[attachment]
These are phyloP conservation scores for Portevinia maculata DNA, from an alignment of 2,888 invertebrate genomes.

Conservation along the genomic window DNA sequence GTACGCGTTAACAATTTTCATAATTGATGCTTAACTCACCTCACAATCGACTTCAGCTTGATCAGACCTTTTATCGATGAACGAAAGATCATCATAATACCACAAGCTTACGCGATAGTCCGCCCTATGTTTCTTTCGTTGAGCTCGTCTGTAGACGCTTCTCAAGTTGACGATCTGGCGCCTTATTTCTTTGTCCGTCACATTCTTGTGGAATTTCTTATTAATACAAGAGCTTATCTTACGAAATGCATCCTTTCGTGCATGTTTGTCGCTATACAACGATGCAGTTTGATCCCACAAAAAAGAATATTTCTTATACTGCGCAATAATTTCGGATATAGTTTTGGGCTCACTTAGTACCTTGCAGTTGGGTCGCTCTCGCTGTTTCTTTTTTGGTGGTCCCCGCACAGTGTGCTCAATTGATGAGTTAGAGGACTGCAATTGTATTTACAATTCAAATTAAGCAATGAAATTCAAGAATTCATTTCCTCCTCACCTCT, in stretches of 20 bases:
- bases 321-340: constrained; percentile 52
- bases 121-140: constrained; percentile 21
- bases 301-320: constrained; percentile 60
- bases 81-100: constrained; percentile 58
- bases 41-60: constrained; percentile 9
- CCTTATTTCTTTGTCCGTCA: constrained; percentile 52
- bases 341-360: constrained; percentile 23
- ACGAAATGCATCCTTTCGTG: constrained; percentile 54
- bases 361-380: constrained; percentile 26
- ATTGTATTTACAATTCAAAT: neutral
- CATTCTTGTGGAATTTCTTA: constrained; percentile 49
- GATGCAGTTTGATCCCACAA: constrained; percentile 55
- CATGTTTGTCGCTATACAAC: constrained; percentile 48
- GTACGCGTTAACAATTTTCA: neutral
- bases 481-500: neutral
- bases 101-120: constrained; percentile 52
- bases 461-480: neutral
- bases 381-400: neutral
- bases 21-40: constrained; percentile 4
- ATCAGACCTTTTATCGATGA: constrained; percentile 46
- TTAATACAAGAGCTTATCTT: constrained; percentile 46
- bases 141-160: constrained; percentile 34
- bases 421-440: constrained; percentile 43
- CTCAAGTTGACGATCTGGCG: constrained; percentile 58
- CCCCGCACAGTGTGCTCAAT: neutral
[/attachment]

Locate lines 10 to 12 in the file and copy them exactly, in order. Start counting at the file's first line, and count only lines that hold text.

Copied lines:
- ACGAAATGCATCCTTTCGTG: constrained; percentile 54
- bases 361-380: constrained; percentile 26
- ATTGTATTTACAATTCAAAT: neutral